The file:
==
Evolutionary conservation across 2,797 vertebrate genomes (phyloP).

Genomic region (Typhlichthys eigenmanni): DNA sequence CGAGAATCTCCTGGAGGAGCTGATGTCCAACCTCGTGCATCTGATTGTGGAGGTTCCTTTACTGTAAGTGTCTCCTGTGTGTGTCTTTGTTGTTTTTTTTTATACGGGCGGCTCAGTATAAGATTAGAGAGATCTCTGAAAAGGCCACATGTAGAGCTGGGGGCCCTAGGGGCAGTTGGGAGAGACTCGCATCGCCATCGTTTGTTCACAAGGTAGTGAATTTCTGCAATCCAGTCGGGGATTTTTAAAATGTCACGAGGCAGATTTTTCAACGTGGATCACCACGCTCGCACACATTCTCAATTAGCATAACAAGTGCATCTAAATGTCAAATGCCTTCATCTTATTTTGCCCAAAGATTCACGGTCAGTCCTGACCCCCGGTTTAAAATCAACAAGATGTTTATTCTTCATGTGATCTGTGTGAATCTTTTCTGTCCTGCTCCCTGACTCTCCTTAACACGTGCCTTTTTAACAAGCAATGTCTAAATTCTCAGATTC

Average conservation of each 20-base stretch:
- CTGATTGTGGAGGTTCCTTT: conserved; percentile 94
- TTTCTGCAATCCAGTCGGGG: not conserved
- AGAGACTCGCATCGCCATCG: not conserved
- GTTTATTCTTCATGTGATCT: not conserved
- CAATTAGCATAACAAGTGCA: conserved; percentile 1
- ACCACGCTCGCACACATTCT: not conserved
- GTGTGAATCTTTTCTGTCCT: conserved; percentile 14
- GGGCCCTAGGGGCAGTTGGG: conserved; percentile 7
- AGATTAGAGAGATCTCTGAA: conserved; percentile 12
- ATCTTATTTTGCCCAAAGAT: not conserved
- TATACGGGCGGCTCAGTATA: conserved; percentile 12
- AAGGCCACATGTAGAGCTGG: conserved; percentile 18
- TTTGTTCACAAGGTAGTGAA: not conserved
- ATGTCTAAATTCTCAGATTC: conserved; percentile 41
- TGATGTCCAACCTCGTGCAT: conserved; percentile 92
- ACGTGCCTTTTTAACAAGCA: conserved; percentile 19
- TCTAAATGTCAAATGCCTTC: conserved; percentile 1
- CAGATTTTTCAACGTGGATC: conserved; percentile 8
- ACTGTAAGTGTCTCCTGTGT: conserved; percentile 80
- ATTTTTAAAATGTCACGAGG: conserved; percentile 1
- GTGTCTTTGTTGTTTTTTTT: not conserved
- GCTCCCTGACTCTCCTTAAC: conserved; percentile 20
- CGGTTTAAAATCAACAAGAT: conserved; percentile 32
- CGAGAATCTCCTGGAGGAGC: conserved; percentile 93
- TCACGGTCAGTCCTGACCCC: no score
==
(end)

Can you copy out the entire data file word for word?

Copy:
Evolutionary conservation across 2,797 vertebrate genomes (phyloP).

Genomic region (Typhlichthys eigenmanni): DNA sequence CGAGAATCTCCTGGAGGAGCTGATGTCCAACCTCGTGCATCTGATTGTGGAGGTTCCTTTACTGTAAGTGTCTCCTGTGTGTGTCTTTGTTGTTTTTTTTTATACGGGCGGCTCAGTATAAGATTAGAGAGATCTCTGAAAAGGCCACATGTAGAGCTGGGGGCCCTAGGGGCAGTTGGGAGAGACTCGCATCGCCATCGTTTGTTCACAAGGTAGTGAATTTCTGCAATCCAGTCGGGGATTTTTAAAATGTCACGAGGCAGATTTTTCAACGTGGATCACCACGCTCGCACACATTCTCAATTAGCATAACAAGTGCATCTAAATGTCAAATGCCTTCATCTTATTTTGCCCAAAGATTCACGGTCAGTCCTGACCCCCGGTTTAAAATCAACAAGATGTTTATTCTTCATGTGATCTGTGTGAATCTTTTCTGTCCTGCTCCCTGACTCTCCTTAACACGTGCCTTTTTAACAAGCAATGTCTAAATTCTCAGATTC

Average conservation of each 20-base stretch:
- CTGATTGTGGAGGTTCCTTT: conserved; percentile 94
- TTTCTGCAATCCAGTCGGGG: not conserved
- AGAGACTCGCATCGCCATCG: not conserved
- GTTTATTCTTCATGTGATCT: not conserved
- CAATTAGCATAACAAGTGCA: conserved; percentile 1
- ACCACGCTCGCACACATTCT: not conserved
- GTGTGAATCTTTTCTGTCCT: conserved; percentile 14
- GGGCCCTAGGGGCAGTTGGG: conserved; percentile 7
- AGATTAGAGAGATCTCTGAA: conserved; percentile 12
- ATCTTATTTTGCCCAAAGAT: not conserved
- TATACGGGCGGCTCAGTATA: conserved; percentile 12
- AAGGCCACATGTAGAGCTGG: conserved; percentile 18
- TTTGTTCACAAGGTAGTGAA: not conserved
- ATGTCTAAATTCTCAGATTC: conserved; percentile 41
- TGATGTCCAACCTCGTGCAT: conserved; percentile 92
- ACGTGCCTTTTTAACAAGCA: conserved; percentile 19
- TCTAAATGTCAAATGCCTTC: conserved; percentile 1
- CAGATTTTTCAACGTGGATC: conserved; percentile 8
- ACTGTAAGTGTCTCCTGTGT: conserved; percentile 80
- ATTTTTAAAATGTCACGAGG: conserved; percentile 1
- GTGTCTTTGTTGTTTTTTTT: not conserved
- GCTCCCTGACTCTCCTTAAC: conserved; percentile 20
- CGGTTTAAAATCAACAAGAT: conserved; percentile 32
- CGAGAATCTCCTGGAGGAGC: conserved; percentile 93
- TCACGGTCAGTCCTGACCCC: no score